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Progesterone plays a central role in women’s reproductive health. Synthetic progestins, such as medroxyprogesterone acetate (MPA) are often used in hormone replacement therapy (HRT), oral contraceptives, and for the treatment of endometriosis and infertility. Although MPA is clinically effective, it also promiscuously binds to androgen and glucocorticoid receptors (AR/GR) leading to many undesirable side effects including cardiovascular diseases and breast cancers. Therefore, identifying alternative progestins is clinically significant. The purpose of this study was to biologically characterize non-steroidal progestins from botanicals by investigating their interaction and activation of progesterone receptor (PR). Eight botanicals commonly used to alleviate menopausal symptoms were investigated to determine if they contain progestins using a progesterone responsive element (PRE) luciferase reporter assay and a PR polarization competitive binding assay. Red clover extract stimulated PRE-luciferase and bound to PR. A library of purified compounds previously isolated from red clover was screened using the luciferase reporter assay. Kaempferol identified in red clover and a structurally similar flavonoid, apigenin, bound to PR and induced progestegenic activity and P4 regulated genes in breast epithelial cells and human endometrial stromal cells (HESC). Kaempferol and apigenin demonstrated higher progestegenic potency in the HESC compared to breast epithelial cells. Furthermore, phytoprogestins were able to activate P4 signaling in breast epithelial cells without downregulating PR expression. These data suggest that botanical extracts used for women’s health may contain compounds capable of activating progesterone receptor signaling.
Progesterone (P4) is a female sex steroid that plays an essential role in normal human reproductive function in the uterus, ovary, mammary gland, and brain . P4 is also implicated in non-reproductive tissues including the cardiovascular system, bone, and central nervous system stressing the importance and prevalence of this hormone in normal physiology . P4 mediates its actions by binding to its nuclear progesterone receptor (PR), which functions as a transcription factor to regulate downstream target genes . Alternative splicing of the PR mRNA results in two distinct isoforms; the full length PRB and N-terminus truncated PRA . PRA and PRB have identical DNA and ligand binding domains; however, they elicit distinct transcriptional regulatory activities . For instance, in the rodent PRB mediates the proliferative effects of P4 in the mammary gland and PRA is essential for the functional response of P4 in the uterus and ovaries [1, 4]. Progesterone may also bind to progesterone receptor membrane component 1 (PGRMC1) and inhibit apoptosis in granulosa cells to maintain their viability during follicular development .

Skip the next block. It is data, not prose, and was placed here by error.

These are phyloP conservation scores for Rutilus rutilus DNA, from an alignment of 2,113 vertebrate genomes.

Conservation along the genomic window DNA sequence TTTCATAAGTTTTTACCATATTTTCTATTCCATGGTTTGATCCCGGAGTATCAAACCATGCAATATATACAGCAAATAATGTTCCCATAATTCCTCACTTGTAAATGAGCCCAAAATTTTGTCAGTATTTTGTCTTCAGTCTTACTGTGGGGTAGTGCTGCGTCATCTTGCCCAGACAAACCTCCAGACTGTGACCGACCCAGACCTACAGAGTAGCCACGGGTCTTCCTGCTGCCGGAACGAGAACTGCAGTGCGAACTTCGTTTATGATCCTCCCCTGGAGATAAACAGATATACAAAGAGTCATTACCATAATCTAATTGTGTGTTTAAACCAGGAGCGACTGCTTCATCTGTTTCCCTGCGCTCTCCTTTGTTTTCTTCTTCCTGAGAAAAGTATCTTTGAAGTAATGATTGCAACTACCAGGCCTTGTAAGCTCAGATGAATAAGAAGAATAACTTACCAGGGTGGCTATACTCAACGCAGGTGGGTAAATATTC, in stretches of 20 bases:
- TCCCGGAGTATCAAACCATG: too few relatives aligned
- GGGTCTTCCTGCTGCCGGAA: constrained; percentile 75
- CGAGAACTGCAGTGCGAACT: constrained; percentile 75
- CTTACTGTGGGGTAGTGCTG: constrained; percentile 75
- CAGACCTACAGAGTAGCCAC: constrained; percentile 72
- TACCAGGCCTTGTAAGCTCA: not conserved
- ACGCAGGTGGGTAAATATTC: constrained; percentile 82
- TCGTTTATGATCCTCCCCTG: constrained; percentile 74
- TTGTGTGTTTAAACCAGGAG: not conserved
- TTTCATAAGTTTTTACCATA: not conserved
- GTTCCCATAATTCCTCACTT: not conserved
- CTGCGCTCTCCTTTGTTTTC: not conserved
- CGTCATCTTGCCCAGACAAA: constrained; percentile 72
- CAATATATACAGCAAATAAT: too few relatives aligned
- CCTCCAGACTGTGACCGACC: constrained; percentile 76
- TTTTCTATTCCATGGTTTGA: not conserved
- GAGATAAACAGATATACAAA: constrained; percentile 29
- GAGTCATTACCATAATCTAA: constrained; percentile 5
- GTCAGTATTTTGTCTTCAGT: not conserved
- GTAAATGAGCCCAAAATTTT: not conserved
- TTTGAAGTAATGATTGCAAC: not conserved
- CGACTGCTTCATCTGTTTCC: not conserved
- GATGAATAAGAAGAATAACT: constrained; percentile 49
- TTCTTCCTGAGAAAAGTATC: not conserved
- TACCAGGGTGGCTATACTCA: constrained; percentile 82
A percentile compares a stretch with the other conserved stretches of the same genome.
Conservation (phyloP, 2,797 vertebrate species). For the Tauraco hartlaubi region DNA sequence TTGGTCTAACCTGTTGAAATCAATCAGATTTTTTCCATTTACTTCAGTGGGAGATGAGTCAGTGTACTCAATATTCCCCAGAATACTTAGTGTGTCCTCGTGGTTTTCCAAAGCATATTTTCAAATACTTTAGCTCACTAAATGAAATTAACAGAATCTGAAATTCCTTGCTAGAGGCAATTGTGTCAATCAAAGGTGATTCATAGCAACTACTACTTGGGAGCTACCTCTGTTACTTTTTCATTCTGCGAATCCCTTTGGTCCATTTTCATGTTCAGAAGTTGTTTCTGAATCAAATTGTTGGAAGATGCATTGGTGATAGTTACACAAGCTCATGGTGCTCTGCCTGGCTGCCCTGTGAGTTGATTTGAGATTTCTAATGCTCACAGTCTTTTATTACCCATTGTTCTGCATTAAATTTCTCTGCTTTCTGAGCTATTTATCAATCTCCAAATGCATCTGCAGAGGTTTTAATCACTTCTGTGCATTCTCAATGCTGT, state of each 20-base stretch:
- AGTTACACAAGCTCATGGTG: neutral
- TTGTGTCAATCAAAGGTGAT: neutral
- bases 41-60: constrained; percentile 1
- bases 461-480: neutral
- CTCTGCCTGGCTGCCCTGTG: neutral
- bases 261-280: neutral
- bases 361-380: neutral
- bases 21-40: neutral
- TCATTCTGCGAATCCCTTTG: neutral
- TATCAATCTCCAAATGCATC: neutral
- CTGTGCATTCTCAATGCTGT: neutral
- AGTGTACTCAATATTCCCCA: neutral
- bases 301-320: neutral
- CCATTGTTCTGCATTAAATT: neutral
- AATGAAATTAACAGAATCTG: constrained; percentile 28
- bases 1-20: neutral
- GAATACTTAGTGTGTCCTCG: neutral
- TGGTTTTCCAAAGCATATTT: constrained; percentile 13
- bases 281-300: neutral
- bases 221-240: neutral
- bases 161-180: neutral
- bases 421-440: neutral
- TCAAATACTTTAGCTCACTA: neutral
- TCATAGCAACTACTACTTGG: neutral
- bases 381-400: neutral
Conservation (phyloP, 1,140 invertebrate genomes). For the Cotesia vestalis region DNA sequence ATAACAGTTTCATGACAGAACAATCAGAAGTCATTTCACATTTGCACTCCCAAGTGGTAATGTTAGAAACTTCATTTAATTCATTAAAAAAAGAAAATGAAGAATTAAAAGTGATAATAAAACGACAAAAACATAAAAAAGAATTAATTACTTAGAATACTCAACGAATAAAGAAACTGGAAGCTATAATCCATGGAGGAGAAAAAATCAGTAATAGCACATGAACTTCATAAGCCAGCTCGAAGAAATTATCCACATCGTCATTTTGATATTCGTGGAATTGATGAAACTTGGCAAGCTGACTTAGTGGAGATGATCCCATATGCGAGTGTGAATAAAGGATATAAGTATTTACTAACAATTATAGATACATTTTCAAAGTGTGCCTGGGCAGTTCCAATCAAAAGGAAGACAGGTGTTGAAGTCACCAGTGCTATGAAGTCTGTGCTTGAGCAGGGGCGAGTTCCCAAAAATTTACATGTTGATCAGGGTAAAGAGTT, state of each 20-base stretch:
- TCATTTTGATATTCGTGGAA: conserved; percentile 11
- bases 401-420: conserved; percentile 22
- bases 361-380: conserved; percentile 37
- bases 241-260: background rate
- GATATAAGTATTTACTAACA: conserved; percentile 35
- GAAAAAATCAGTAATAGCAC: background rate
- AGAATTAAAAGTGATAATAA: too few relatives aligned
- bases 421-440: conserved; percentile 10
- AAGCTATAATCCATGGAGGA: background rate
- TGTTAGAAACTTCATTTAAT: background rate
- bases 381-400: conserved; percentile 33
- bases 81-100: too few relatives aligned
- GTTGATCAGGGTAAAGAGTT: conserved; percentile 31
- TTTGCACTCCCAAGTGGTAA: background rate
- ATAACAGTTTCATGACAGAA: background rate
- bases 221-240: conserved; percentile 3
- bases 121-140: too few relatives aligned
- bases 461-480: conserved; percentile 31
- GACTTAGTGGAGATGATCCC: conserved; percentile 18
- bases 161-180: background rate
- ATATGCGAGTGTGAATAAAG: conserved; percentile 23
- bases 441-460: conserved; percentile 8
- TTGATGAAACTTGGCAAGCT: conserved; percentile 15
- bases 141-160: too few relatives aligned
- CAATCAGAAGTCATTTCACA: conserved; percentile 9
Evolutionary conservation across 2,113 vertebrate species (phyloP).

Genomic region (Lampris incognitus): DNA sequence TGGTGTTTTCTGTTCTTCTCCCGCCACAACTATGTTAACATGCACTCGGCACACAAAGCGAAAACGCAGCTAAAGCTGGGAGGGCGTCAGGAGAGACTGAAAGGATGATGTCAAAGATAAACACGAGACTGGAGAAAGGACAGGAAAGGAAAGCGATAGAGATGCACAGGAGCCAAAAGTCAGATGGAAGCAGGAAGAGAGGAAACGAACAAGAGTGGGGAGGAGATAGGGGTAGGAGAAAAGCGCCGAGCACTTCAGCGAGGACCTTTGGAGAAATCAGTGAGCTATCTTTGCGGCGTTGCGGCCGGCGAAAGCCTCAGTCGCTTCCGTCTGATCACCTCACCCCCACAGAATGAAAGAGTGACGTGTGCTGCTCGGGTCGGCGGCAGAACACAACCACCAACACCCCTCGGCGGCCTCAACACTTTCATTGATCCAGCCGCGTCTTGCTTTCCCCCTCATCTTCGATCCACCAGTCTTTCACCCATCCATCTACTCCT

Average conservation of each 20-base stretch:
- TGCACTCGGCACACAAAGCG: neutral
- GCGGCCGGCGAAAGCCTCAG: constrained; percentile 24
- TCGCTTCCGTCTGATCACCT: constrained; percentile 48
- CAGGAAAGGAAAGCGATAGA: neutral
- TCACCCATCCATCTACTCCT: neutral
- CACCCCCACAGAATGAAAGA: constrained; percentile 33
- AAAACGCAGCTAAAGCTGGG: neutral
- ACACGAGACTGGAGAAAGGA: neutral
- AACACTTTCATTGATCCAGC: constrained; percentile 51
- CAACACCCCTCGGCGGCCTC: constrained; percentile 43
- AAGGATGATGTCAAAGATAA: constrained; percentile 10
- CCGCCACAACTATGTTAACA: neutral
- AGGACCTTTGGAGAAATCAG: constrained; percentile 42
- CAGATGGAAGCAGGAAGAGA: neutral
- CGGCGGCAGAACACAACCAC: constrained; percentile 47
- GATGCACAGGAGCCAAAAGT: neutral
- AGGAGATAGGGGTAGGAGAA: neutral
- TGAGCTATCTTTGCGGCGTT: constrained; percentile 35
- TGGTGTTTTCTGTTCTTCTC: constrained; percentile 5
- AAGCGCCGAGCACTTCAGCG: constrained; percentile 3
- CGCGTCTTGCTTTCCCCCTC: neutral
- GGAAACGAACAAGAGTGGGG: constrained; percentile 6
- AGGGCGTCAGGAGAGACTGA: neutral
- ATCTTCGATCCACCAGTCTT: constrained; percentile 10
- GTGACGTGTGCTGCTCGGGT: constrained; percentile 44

Progestins are essential and ubiquitous as a drug therapy in women’s health. For example, endometriosis is the most common cause of infertility and chronic pelvic pain that affects 1 in 10 women of reproductive age . High levels of estrogen are a well-established risk factor for endometriosis and because progesterone inhibits estrogen-driven endometrial hyperplasia, the synthetic progestin medroxyprogesterone acetate (MPA) is often used in the treatment of endometriosis and endometrial cancer . Progestins are also a component of hormone replacement therapy (HRT), which is used for the alleviation of menopausal symptoms . The replacement of estrogen alone increases the risk of endometrial cancer by 120% for every 5 years of use . Therefore, women taking HRT must take a combination of estrogen and progestins to oppose estrogen induced uterine hyperplasia and cancer . In addition, there are more than 40 million women using oral contraceptives containing progestins, which can protect against ovarian cancer but may increase the risk for blood clots [9, 10]. While all of these conditions involve the use of a progestin, synthetic progestins are associated with deleterious side effects including blood clots, cardiovascular disease, heart attack, stroke, venothrombolic events and breast cancer primarily due to the promiscuous binding of progestins to glucocorticoid (GR) and androgen receptors (AR) (7). Therefore, the identification of alternative progestins is clinically significant. Selective PR modulators (SPRMs) are a class of PR ligands with clinically relevant tissue-selective P4 agonist and antagonist, or mixed agonist/antagonist properties . Since SPRMs have the potential to provide the beneficial effects of progestins in the uterus while avoiding their drawbacks in the breast, pharmaceutical companies are currently developing non-steroidal progestins with the purpose of generating SPRMs.